On 21 November 2019, the Grand Chamber of the European Court of Human Rights (GC) delivered its judgment on the detention in the Röszke transit zone and their subsequent removal to Serbia. The case was referred to the GC by the Hungarian government following the Chamber judgment delivered on 14 March 2017. The case concerned two Bangladeshi nationals who transited through Greece, the former Yugoslav Republic of Macedonia and Serbia before reaching Hungary, where they applied for asylum. They were subsequently held in a transit zone for 23 days before they were returned to Serbia.
The GC ruled that the Hungarian authorities did not act in compliance with their duty to rigorously assess the applicants’ risk of inhuman and degrading treatment in the event of return to Serbia, or by further refoulement to Greece. It reiterated that it is the duty of the removing State to examine thoroughly the question whether or not there is a real risk of the asylum seeker being denied access, in the receiving third country, to an adequate asylum procedure protecting him or her against refoulement. If it is established that the existing guarantees in this regard are insufficient, Article 3 implies a duty that the asylum seekers should not be removed to the third country concerned.
The GC further found that when an application is not examined on its merits, it cannot be known whether an Article 3 risk exists unless a thorough and comprehensive legal procedure to assess the existence of such risks takes place. Indeed, the Hungarian authorities did not take into account available and reliable information regarding the risk of refoulement from Serbia, administrative deficiencies to assess asylum claims, or denials of the right to apply for asylum for readmitted persons. Although the applicants were able to make detailed submissions in the domestic proceedings and were legally represented, the GC was not convinced that this demonstrated that the national authorities had given sufficient attention to the risks of denial of access to an effective asylum procedure in Serbia. The GC therefore found that Hungary had acted contrary to Article 3 ECHR.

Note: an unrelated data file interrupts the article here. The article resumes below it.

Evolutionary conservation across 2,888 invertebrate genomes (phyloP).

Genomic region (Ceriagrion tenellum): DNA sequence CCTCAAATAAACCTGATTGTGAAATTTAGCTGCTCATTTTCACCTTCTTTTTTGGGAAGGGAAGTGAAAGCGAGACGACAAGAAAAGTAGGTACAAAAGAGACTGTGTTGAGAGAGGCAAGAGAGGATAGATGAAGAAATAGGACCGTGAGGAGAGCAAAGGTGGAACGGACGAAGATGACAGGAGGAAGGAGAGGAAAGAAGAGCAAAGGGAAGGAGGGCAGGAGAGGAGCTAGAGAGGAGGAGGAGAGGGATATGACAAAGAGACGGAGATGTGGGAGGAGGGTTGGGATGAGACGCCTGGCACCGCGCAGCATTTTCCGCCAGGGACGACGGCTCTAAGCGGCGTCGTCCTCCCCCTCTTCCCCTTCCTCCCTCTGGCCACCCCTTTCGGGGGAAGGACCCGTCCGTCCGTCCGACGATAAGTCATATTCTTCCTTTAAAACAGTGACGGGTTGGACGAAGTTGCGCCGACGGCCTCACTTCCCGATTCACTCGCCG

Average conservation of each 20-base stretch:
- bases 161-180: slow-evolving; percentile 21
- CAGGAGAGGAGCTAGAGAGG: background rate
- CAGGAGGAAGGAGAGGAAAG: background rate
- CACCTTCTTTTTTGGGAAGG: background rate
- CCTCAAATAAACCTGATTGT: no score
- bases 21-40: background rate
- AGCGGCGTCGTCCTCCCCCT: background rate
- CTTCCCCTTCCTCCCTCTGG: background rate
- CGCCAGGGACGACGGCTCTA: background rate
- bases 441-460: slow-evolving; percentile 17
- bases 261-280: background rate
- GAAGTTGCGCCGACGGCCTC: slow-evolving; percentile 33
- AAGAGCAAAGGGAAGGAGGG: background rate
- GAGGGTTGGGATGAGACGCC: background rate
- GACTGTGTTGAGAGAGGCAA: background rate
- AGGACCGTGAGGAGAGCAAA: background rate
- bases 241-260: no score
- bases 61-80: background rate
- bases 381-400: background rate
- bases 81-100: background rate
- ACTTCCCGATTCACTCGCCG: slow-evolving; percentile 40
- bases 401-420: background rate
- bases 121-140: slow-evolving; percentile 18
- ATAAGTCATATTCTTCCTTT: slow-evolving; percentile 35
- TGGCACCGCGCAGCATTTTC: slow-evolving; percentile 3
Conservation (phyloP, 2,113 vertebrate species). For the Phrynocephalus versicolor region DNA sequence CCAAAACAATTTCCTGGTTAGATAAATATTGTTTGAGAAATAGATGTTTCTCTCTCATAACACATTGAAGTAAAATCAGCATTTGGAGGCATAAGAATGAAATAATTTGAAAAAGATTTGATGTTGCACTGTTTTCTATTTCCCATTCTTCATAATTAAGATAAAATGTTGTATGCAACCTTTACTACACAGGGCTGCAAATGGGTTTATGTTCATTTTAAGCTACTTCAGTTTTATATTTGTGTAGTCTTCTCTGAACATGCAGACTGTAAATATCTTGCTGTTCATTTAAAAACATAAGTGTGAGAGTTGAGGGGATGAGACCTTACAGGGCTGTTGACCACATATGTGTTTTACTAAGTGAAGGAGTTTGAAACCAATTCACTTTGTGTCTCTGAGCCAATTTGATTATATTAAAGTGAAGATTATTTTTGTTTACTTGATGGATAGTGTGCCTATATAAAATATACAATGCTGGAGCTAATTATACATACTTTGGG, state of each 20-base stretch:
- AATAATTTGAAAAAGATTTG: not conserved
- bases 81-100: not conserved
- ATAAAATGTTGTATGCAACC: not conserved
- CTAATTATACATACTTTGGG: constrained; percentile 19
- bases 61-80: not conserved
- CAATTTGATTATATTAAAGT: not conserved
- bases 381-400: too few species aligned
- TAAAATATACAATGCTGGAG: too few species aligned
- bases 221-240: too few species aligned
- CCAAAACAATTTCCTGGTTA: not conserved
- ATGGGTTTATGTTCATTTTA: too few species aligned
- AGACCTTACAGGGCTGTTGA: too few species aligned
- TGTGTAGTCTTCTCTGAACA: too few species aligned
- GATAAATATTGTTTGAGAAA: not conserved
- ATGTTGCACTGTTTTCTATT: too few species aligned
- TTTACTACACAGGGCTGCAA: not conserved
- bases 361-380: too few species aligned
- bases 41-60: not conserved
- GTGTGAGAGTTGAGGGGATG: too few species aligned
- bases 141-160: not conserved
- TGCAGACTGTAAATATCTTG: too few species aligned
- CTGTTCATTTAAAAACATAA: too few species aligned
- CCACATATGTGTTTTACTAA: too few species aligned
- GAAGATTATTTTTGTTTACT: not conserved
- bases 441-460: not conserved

Notwithstanding this, the GC found that the material detention conditions in the transit zone as well as the length of detention did not reach the threshold of severity to find a violation under Article 3. Although applicants of international protection are considered to be a vulnerable group due to their past experiences, it was deemed that there was no evidence to support that the applicants were more vulnerable than any other adult detained in the transit zone.
Furthermore, the GC’s majority declared inadmissible the applicants’ complaints under Articles 5 § 1 and 5 § 4. It noted that while the applicants’ freedom of movement had been significantly restricted, it was deemed to be necessary in relation to their asylum procedures. It added, inter alia, that the applicants were not prevented from leaving of their own free will to another country other than Serbia and would not face a direct threat to their life. The GC therefore concluded that the applicants had not been deprived of their liberty within the meaning of Article 5. Article 5 could not be seen as applicable to their situation in a land border transit zone where the applicants awaited the examination of their asylum claims, on the grounds that the authorities had not complied with their separate duties under Article 3.